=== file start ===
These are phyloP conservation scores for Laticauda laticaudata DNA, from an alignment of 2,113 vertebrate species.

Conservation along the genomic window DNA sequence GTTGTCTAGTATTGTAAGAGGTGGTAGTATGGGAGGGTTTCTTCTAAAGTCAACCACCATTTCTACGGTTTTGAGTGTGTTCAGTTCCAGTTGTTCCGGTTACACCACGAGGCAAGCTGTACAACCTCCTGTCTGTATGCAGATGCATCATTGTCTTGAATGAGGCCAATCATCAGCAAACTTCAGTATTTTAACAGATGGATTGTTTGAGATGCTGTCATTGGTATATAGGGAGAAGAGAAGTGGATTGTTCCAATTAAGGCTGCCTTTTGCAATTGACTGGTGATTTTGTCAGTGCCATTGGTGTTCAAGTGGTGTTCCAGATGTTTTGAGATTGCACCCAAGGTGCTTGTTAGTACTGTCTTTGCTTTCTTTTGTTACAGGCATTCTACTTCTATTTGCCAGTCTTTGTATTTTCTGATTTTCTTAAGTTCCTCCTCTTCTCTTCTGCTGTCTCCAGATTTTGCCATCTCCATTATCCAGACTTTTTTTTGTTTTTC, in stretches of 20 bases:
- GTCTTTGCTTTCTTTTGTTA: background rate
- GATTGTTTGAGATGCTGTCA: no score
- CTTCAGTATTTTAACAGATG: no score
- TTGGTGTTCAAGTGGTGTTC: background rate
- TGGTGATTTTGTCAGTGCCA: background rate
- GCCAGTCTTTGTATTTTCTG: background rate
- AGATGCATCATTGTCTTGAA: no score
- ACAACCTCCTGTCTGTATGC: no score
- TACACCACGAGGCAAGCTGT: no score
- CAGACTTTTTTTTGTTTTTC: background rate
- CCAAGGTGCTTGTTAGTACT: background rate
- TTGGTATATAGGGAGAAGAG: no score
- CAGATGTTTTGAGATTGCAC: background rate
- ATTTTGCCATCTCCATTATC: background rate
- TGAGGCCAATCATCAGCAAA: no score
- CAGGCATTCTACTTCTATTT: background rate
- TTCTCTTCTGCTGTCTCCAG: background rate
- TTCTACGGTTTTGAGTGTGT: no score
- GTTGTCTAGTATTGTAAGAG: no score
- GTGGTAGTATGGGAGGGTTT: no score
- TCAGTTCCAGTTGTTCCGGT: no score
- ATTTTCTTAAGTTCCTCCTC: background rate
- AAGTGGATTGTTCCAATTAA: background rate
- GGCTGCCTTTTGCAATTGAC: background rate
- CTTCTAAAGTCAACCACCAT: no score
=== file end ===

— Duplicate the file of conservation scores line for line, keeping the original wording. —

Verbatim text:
These are phyloP conservation scores for Laticauda laticaudata DNA, from an alignment of 2,113 vertebrate species.

Conservation along the genomic window DNA sequence GTTGTCTAGTATTGTAAGAGGTGGTAGTATGGGAGGGTTTCTTCTAAAGTCAACCACCATTTCTACGGTTTTGAGTGTGTTCAGTTCCAGTTGTTCCGGTTACACCACGAGGCAAGCTGTACAACCTCCTGTCTGTATGCAGATGCATCATTGTCTTGAATGAGGCCAATCATCAGCAAACTTCAGTATTTTAACAGATGGATTGTTTGAGATGCTGTCATTGGTATATAGGGAGAAGAGAAGTGGATTGTTCCAATTAAGGCTGCCTTTTGCAATTGACTGGTGATTTTGTCAGTGCCATTGGTGTTCAAGTGGTGTTCCAGATGTTTTGAGATTGCACCCAAGGTGCTTGTTAGTACTGTCTTTGCTTTCTTTTGTTACAGGCATTCTACTTCTATTTGCCAGTCTTTGTATTTTCTGATTTTCTTAAGTTCCTCCTCTTCTCTTCTGCTGTCTCCAGATTTTGCCATCTCCATTATCCAGACTTTTTTTTGTTTTTC, in stretches of 20 bases:
- GTCTTTGCTTTCTTTTGTTA: background rate
- GATTGTTTGAGATGCTGTCA: no score
- CTTCAGTATTTTAACAGATG: no score
- TTGGTGTTCAAGTGGTGTTC: background rate
- TGGTGATTTTGTCAGTGCCA: background rate
- GCCAGTCTTTGTATTTTCTG: background rate
- AGATGCATCATTGTCTTGAA: no score
- ACAACCTCCTGTCTGTATGC: no score
- TACACCACGAGGCAAGCTGT: no score
- CAGACTTTTTTTTGTTTTTC: background rate
- CCAAGGTGCTTGTTAGTACT: background rate
- TTGGTATATAGGGAGAAGAG: no score
- CAGATGTTTTGAGATTGCAC: background rate
- ATTTTGCCATCTCCATTATC: background rate
- TGAGGCCAATCATCAGCAAA: no score
- CAGGCATTCTACTTCTATTT: background rate
- TTCTCTTCTGCTGTCTCCAG: background rate
- TTCTACGGTTTTGAGTGTGT: no score
- GTTGTCTAGTATTGTAAGAG: no score
- GTGGTAGTATGGGAGGGTTT: no score
- TCAGTTCCAGTTGTTCCGGT: no score
- ATTTTCTTAAGTTCCTCCTC: background rate
- AAGTGGATTGTTCCAATTAA: background rate
- GGCTGCCTTTTGCAATTGAC: background rate
- CTTCTAAAGTCAACCACCAT: no score